The 450 Main Event at the 2018 Las Vegas Supercross will be one of, if not the, most important races of the entire 2018 Monster Energy Supercross Series. Two riders come into the weekend with a chance at claiming the first 450 Supercross championship of their careers, an accomplishment that they have dreamed of and chased since their days as amateur prodigies. When the checkered flag flies tomorrow night, the number one plate and trophy will be awarded to either Rockstar Energy Racing Husqvarna’s Jason Anderson or Red Bull KTM’s Marvin Musquin, two riders with very different styles and personalities. What is it like to be hours away from possibly attaining a lifelong dream? During the press day session on Friday, we grabbed a moment with each rider and asked about their thoughts ahead of the title fight. Although something major is on the line, neither seemed nervous or on edge about the coming moto, an attitude that we doubt most would be able to manage in the same situation.
You’re twenty-four hours from potentially attaining a lifelong goal…
Well, thirty hours, actually [Laughs].
How does this feel? It has to be a surreal experience.
It’s surreal but at the same time, the biggest thing is when you’re younger, you look up to these Chad Reed-Ricky Carmichael battles for the championship. Now I’m the guy in that battle. I’m going to try my butt off and I really want to win that championship. I just am going to put everything that I can into the race tomorrow night. I think it’s going to happen and it’s a good feeling.
There are seventeen races run in eighteen weekends and so much happens at every single race. On any given weekend, did you lose sight of the championship because of all that happens or were you able to maintain a focus on working towards the bigger goal?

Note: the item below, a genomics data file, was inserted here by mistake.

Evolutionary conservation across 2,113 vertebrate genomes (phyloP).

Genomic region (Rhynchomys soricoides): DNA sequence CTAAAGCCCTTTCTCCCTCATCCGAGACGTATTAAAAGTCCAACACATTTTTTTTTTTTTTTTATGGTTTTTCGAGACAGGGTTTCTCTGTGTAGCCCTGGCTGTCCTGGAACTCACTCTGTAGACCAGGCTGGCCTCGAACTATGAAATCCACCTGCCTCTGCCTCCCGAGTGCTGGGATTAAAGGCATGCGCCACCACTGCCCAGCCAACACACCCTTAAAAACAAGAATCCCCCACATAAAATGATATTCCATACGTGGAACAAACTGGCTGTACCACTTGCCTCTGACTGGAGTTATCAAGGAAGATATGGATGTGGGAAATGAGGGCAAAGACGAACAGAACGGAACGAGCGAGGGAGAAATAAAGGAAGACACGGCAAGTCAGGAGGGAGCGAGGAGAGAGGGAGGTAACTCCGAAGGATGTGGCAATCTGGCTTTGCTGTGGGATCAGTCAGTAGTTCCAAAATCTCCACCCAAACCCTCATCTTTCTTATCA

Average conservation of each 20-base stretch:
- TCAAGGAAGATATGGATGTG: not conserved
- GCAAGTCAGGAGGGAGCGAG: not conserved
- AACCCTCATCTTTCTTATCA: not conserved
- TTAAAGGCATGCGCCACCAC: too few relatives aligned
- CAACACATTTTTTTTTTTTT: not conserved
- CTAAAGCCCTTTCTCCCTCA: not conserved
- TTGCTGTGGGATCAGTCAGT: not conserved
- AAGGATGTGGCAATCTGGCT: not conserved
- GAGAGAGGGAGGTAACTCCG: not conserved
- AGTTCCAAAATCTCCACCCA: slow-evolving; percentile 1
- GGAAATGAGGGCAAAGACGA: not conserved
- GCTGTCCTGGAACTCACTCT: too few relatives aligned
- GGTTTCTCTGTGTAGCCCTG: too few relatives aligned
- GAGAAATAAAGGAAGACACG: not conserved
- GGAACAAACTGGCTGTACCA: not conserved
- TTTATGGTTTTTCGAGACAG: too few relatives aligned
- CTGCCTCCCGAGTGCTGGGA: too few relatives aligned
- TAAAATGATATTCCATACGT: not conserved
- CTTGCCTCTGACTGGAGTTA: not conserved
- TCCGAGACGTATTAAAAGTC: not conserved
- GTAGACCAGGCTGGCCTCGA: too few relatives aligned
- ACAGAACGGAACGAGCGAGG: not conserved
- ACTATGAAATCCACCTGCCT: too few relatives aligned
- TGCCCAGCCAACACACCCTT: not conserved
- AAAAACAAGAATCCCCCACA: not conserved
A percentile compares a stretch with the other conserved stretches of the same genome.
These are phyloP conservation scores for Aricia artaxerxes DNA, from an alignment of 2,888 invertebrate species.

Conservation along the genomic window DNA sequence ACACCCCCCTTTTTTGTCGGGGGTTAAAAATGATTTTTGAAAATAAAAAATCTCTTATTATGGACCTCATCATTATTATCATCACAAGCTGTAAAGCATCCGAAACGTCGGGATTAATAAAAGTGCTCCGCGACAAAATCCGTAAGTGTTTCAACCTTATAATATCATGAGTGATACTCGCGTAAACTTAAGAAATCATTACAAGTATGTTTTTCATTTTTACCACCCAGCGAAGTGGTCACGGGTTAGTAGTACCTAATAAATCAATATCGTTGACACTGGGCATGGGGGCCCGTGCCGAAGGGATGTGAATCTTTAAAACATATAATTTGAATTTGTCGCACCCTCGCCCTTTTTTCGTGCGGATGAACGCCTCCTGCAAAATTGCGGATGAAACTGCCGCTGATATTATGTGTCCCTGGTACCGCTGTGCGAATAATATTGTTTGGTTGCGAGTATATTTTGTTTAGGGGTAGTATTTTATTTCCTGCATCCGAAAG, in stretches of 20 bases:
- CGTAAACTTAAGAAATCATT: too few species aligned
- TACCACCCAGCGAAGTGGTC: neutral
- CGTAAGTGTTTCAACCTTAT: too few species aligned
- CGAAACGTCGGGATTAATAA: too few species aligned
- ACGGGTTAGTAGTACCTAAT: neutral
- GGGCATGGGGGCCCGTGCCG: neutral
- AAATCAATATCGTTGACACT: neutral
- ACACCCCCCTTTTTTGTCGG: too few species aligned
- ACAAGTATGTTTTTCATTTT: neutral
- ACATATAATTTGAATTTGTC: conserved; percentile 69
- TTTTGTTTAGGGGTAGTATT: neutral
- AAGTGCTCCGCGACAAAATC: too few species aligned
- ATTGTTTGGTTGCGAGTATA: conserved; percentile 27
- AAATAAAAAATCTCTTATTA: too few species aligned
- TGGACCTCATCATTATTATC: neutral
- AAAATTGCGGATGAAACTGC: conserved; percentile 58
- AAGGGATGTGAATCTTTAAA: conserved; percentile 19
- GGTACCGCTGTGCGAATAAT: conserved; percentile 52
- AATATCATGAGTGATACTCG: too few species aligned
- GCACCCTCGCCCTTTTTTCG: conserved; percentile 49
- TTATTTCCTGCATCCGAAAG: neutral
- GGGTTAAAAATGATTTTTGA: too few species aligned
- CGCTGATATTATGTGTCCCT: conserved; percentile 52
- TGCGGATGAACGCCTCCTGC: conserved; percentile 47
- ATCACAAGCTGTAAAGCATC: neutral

For me, sometimes the routine is gnarly and I think that racing every weekend is gnarly, so sometimes when you have a free moment you just want to live a normal life at some point. And it’s hard to do that. In those times, I think you lose sight of what the main goal is, but we’re humans and trying to live a normal life. It’s a hard deal but it’s something that we all have to deal with and I think I’ve done a good job at getting better at it over the years.
With the exception of last weekend, you’ve been solid. Yeah, Daytona was rough but you managed to put in a good result. How do you keep rough moments from rattling your confidence?
I don’t feel like I’m not confident. Last week I got up and was two laps down, but I was still going as fast as the leaders. It’s not like I’m not confident, but our sport is unpredictable and crazy things can happen. I’m just looking forward to doing the same things that I have all year, push through everything, and fight all the way to the end.
As a guy that has raced for your entire life, the dream was to come to the United States and race Supercross, and now you’re in contention for the championship. Twenty-fours from the race, how does it feel?
It’s kind of a dream come true to be able to fight for the championship. This is my third year on the 450 and I have never been able to fight for it, even when I won races last year. To be honest, with an injury at the beginning of the season, I didn’t think about the championship but now we are in. It’s something unique. I wish we would have been tied in points, that would have been an awesome battle, but the gap is still pretty big. A lot of luck has to be on my side.
For you it’s been about consistency, there was never a huge surge in speed or unnecessary risks to get to this point. Even if you don’t win the championship, would you consider this to be a successful season?
I think so. Coming out of Anaheim One with the win and red plate, that was only the first round. Other than that, to be able to fight for the win, you see that last year and this year at times my speed wasn’t there, but there was consistency and I was able to battle at tracks like Salt Lake City, which was slick and dry and not my favorite.
There are seventeen races run in eighteen weekends and so much happens at every single race. Did you ever lose sight of the big goal or was it always in mind?
You are so focused on the weekend and I think it’s better that way, to forget about the big picture and just focus on every single lap and race. You just focus on what you have to do best. It’s definitely a long season and I’m still learning.